Society for Applied Anthropology, Pittsburgh, March 24-28 2015
“The making of mourning, memorialization and post-disaster recovery:
Anthropological perspectives and future engagements”
This panel critically examines the making of “aftermaths” of disasters. While memorialization begins with trauma, the timing of the recognition of trauma can vary. As such, our attempts to memorialize are constitutive of the lived experience and temporal dimensions of disaster, of grief and recovery themselves. On this basis, the panel asks: What are the diverse ways in which individuals and communities grieve for and memorialize the dead? How do particular morning practices as well as selectively chosen objects and symbols that come to be associated with the disaster make a claim about the disaster itself and the subsequent process of recovery? Finally, how do anthropologists in turn participate in the process whereby a disaster transitions and transforms into the various aftermaths of it? We invite papers that address these issues from applied perspectives that engage with theoretical questions that include but are not limited to:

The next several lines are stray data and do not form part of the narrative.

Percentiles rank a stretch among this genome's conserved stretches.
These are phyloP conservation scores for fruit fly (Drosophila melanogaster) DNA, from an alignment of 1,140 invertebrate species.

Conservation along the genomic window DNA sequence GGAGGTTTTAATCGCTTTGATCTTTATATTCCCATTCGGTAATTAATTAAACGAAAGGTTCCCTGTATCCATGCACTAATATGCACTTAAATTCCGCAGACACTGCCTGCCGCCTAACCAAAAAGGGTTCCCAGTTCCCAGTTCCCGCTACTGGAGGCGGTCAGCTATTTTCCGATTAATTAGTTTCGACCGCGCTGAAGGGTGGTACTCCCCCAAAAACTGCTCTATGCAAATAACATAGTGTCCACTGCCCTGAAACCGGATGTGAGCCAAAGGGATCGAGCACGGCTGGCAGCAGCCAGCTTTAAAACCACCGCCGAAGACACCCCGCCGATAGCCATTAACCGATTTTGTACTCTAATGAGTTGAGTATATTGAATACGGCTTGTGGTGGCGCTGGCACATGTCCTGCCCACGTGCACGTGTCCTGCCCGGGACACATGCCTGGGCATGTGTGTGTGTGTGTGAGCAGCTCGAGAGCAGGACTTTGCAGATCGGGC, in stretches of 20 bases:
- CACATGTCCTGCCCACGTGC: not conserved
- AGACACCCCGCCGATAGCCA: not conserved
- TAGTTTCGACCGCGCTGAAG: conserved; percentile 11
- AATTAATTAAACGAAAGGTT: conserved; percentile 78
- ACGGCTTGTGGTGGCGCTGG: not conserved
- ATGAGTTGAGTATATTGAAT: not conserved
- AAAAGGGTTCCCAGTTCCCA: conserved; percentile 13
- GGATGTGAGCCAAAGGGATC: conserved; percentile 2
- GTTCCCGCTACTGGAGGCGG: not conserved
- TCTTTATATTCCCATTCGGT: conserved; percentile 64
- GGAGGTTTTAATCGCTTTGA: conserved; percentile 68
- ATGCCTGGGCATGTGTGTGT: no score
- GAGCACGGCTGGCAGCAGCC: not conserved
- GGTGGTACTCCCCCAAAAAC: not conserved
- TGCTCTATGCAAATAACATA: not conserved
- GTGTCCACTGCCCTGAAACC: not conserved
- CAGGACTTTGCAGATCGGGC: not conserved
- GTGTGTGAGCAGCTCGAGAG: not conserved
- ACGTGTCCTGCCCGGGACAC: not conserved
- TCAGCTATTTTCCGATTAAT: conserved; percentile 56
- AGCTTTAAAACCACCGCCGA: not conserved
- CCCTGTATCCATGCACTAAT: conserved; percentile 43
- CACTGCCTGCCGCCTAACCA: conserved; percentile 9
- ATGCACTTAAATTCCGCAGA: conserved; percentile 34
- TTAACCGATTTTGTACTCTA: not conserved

- the democratization of memorialization
- selective remembering as both a means to a recovery and a socio-political erasure
- the potentiality and limitations of producing a collection of disaster narratives
- and/or the role of anthropology in both catalyzing and safeguarding the politics of memorialization in post-disaster contexts.
We welcome studies of both natural and human-made catastrophes of the 21st century, such as the Haiyan Typhoon, the Bhopal Disaster, Hurricane Katrina, the Great East Japan Disaster, 9/11, and many others.
If you are interested please send your abstract by October 10th to email@example.com or firstname.lastname@example.org
Sébastien Penmellen Boret, International Research Institute of Disaster Science, Tohoku University